Sunday, May 06, 2007



Every week Molly tries to sweep through recent posts on the blogs that are listed in her Links list to find those that have interested her the most. So here is this week's listing in no particular order:

The Molly prize once more goes to Uber-Blogger Eugene Plawiuk for his recent efforts on Le Revue Gauche concerning both the recent inquiry into the Air India Disaster and his demand that the whole actions of the RCMP and CSIS be subject to a public inquiry. The stench around what happened in the Air India bombing grows by the day, and there is a huge elephant sitting in the middle of the room on this matter. Were the warnings deliberately ignored? It wouldn't be the first time that a terrorist action has been allowed to proceed "for reasons of state". At times such actions have actually been organized by the secret police of various states for political purposes. Comrade Plawiuk says no such thing, but others in the Indo-Canadian community have raised this possibility, and Molly will here. Maybe the Canadian secret police are indeed woefully stupid, or maybe there are other things that will come out in 100 years about their machinations. Plawiuk also has several posts on the plan to use nuclear power in the Alberta Tar Sands project, an ill-advised plan.

Amor y Resistencia has an article on the anarchist Mayday actions across the world as does Bombs and Shields. The Anarchist Philosophy site has an article titled 'Should Anarchists Use Violence to Fight Oppression'. The answer is 'no'. Auckland's Burning has an attempt to placate the prrimitivists entitled 'The Fallacy of Wilderness', arguing for permaculture rather than the ideological construct of "wilderness". An Australian Anarchist Weblog has a collection of quotes on patriotism entitled 'The last Refuge of a Scoundrel'. The Freedom of Speech blog from Canada has an interesting essay on proper internet etiquette. Kevin Carson's Mutualist Blog features a draft of a new work of his entitled 'Decentralized Production', an exploration of the economics of local production. Finally, Janet Biehl's blog continues her project of a comic strip presentation of the work and life of Murray Bookchin. Really great in Molly's opinion.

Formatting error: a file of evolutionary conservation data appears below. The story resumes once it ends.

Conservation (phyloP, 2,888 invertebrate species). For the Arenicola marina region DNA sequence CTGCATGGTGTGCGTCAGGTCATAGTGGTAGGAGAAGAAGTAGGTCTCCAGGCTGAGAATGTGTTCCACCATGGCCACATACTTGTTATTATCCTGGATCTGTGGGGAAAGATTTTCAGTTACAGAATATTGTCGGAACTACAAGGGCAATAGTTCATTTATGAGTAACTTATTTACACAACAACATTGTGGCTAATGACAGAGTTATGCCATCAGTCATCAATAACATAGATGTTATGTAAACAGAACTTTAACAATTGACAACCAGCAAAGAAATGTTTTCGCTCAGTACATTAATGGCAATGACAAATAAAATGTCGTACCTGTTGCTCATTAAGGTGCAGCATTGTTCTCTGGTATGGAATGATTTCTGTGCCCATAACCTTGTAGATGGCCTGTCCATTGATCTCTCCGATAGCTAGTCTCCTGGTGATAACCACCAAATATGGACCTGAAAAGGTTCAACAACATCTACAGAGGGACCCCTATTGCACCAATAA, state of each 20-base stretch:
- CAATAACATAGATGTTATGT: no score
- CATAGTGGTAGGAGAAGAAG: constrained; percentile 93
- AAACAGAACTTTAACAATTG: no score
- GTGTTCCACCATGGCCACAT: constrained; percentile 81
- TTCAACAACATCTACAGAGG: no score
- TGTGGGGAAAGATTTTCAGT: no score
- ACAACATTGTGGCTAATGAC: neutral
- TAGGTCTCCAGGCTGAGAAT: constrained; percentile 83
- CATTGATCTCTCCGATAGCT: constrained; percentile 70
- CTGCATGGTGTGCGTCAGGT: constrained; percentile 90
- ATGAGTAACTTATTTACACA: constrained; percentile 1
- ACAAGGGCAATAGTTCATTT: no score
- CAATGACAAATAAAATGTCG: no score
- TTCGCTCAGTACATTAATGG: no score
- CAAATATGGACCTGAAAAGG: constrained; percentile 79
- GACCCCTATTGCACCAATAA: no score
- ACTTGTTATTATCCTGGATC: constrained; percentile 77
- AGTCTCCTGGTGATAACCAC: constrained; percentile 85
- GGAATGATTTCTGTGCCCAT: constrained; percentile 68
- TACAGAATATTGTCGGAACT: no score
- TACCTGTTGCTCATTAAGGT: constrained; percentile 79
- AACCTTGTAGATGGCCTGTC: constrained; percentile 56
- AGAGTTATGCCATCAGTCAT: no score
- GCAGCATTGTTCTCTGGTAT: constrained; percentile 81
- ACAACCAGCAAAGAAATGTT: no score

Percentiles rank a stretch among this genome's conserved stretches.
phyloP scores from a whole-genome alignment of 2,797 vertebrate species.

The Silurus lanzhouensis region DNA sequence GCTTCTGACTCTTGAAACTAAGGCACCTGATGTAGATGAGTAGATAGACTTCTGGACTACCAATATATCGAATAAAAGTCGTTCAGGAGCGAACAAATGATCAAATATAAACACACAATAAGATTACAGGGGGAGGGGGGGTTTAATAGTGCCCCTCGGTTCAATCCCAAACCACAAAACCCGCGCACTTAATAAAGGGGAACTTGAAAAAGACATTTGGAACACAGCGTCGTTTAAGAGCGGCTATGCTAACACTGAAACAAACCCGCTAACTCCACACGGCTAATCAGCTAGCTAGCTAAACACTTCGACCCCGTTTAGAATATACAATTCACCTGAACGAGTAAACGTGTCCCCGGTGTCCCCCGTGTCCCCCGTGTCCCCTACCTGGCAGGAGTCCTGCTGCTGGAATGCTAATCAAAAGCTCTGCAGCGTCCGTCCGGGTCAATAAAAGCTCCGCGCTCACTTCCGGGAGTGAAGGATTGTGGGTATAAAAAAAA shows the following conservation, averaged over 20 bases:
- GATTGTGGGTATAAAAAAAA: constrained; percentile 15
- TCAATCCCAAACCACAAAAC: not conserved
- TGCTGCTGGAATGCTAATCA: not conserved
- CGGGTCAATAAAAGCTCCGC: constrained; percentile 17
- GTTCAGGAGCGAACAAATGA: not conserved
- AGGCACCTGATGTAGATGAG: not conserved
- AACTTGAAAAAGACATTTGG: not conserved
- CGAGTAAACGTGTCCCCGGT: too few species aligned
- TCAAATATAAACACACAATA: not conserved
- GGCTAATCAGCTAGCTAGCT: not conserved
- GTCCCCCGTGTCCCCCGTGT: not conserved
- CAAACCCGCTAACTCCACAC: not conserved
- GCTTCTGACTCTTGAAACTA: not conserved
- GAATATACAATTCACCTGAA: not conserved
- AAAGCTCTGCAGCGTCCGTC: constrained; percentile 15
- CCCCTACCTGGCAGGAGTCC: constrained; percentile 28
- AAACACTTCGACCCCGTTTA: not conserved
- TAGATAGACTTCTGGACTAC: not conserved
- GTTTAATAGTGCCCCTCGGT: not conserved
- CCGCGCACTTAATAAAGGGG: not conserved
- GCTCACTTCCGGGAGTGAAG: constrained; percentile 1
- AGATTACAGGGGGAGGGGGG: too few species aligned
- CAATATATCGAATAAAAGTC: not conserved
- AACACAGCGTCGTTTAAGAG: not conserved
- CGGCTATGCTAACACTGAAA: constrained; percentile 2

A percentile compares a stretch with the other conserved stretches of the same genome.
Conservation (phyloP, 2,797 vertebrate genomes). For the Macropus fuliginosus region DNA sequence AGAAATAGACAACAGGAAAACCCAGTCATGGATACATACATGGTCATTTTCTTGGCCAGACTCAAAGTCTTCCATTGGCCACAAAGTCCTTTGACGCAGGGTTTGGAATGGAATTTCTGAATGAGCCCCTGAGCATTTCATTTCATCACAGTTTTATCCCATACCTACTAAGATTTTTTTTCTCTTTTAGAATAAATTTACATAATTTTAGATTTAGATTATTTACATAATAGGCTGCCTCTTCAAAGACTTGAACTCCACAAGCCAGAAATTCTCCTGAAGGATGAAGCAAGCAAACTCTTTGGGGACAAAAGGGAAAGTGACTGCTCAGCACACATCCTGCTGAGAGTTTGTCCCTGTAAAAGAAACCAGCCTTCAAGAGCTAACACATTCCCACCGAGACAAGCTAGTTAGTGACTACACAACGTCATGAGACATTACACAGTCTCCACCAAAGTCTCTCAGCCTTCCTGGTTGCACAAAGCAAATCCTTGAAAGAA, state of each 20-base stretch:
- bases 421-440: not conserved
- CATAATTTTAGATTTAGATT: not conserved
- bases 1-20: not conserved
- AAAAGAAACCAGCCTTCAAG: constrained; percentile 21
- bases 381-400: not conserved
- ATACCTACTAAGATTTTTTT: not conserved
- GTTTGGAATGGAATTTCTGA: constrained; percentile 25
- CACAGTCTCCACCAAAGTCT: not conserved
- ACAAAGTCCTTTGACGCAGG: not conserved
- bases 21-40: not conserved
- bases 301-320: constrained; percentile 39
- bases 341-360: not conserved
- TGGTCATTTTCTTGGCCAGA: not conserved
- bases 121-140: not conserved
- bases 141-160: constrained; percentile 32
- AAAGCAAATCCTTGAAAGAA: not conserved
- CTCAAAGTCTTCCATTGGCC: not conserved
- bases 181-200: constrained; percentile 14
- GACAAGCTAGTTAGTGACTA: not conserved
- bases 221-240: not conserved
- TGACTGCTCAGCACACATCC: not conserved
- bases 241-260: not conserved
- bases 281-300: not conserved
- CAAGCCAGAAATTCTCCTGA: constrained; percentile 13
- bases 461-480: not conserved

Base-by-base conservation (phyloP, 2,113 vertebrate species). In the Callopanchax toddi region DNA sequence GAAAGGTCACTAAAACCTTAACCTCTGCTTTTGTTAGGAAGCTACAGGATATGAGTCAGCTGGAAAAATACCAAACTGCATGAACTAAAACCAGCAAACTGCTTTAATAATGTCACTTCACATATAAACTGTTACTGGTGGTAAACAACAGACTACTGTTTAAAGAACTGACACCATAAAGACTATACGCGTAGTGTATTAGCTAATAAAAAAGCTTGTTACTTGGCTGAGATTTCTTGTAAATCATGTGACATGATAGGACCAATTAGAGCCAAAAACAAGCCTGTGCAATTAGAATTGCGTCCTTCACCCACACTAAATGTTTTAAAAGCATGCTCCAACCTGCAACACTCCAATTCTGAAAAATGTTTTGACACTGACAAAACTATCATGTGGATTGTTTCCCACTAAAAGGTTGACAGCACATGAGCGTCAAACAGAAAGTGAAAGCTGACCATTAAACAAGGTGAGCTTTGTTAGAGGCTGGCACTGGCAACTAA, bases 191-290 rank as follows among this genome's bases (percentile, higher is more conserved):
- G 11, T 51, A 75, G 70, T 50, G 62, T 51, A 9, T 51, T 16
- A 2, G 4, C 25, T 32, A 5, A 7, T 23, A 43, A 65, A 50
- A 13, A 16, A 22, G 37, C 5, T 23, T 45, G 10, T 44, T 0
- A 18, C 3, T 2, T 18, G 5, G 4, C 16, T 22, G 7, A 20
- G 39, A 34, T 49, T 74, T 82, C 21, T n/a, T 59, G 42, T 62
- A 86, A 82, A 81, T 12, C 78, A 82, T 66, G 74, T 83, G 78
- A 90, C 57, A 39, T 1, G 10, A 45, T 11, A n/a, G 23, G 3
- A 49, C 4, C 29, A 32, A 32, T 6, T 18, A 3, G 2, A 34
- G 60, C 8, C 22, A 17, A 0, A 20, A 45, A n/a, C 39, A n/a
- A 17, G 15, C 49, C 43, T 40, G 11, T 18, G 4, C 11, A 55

1 comment:

Kevin Carson said...

Thanks for the link, Pat.

I like the cartoon, BTW. "The Left that was" reminds me a bit of a quip by one of the co-authors of Radical Technology, a joint effort of the Undercurrents editorial staff. He referred, and I paraphrase roughly from memory, to the old recessive, decentralist strain of the Left, that showed itself only when the dominant strain of Lenin and Harold Wilson were occupied elsewhere.